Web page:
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Look Inside Crowds, Psychology, and Politics, 1871–1899

Crowds, Psychology, and Politics, 1871–1899

£42.99

Part of Cambridge Studies in the History of Psychology

  • Date Published: November 2006
  • availability: Available
  • format: Paperback
  • isbn: 9780521032490

£ 42.99
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About the Authors
  • Jaap van Ginneken's study explores the social and intellectual history of the emergence of crowd psychology in the late nineteenth century. Both the popular work of the French physician LeBon and his predecessors are shown to be influenced and closely connected with both the dramatic events and academic debates of their day. Although LeBon is generally attributed as having created the field of crowd psychology, this study demonstrates how he derived most of his key concepts from immediate predecessors, yet refused to acknowlege his debt to them. Van Ginneken traces the descendants and heirs of the original authors throughout Europe, using unpublished correspondence to shed light on their mutual relations. Recognizing that LeBon's work was by far the most popular, the success of his work is shown to have a decisive influence on many major political leaders of the twentieth century, ranging from Theodore Roosevelt and Charles de Gaulle to Mussolini and Hitler.

    • Provides an international and historiographical account of crowd psychology
    • Highly readable text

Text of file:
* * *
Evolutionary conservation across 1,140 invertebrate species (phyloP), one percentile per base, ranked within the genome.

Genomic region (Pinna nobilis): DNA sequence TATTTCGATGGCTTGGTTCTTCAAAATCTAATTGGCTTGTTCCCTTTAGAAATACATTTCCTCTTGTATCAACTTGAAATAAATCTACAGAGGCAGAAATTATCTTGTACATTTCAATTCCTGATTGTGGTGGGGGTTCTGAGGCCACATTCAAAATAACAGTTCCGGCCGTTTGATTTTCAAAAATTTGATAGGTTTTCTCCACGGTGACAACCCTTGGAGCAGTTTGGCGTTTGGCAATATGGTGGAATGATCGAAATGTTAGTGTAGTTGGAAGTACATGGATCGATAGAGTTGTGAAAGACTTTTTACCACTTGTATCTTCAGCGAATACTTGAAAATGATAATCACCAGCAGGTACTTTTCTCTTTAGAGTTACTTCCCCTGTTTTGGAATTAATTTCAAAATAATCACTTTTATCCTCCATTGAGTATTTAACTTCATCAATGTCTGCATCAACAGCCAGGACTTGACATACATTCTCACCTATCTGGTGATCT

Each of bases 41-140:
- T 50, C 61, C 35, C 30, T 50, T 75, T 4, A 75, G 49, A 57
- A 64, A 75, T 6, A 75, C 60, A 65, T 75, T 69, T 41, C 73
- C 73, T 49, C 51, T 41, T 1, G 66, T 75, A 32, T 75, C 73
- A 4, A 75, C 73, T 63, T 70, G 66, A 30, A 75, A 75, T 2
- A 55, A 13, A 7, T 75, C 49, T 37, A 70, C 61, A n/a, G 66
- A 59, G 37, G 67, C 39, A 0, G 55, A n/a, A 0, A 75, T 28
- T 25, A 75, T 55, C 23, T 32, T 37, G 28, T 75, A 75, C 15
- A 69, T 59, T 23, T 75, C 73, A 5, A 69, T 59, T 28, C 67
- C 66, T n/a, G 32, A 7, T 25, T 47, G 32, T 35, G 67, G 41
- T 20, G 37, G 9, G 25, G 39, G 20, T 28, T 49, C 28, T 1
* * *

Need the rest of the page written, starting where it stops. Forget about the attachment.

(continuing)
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    Reviews & endorsements

    'Van Ginneken has written the most thorough study available in any language of the origins and character of European 'crowd psychology' in the last three decades of the 19th century … This is a concise, lively, thoughtful, accurate, and endlessly informative history …' Contemporary Psychology

    'This is a work of careful and detailed schoarship that deserves both scholarly and general readers … is now certainly the most complete and balanced account of the early history of crowd psychology available.' Journal of the History of the Behavioral Sciences

    'Crowds, Psychology and Politics is an informative and useful addition to the literature, and throws new light on several of the less well-known theorists and on why this branch of social science should have crystallized in the last years of the nineteenth century.' The Times Literary Supplement

    'This is an ambitious project, and one that is braodly successful … In all these fields, Van Ginneken shows an easy mastery both of the literature and of previously unexploited primary sources.' Nature

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    Product details

    • Date Published: November 2006
    • format: Paperback
    • isbn: 9780521032490
    • length: 284 pages
    • dimensions: 228 x 152 x 14 mm
    • weight: 0.411kg
    • contains: 37 b/w illus. 7 tables
    • availability: Available
  • Table of Contents

    List of figures, maps and tables
    Preface
    Introduction
    1. The revolutionary mob: Taine, psychohistory and regression
    2. The criminal crowd: Sighele, criminology and semi-responsibility
    3. A missing link: Fournial, anthropology and the priority debate
    4. The era of the crowd: LeBon, psychopathology and suggestion
    5. The era of the public: Tarde, social psychology and interaction
    Summary and conclusions
    Bibliography
    Index.

  • Author

    Jaap van Ginneken, Universiteit van Amsterdam

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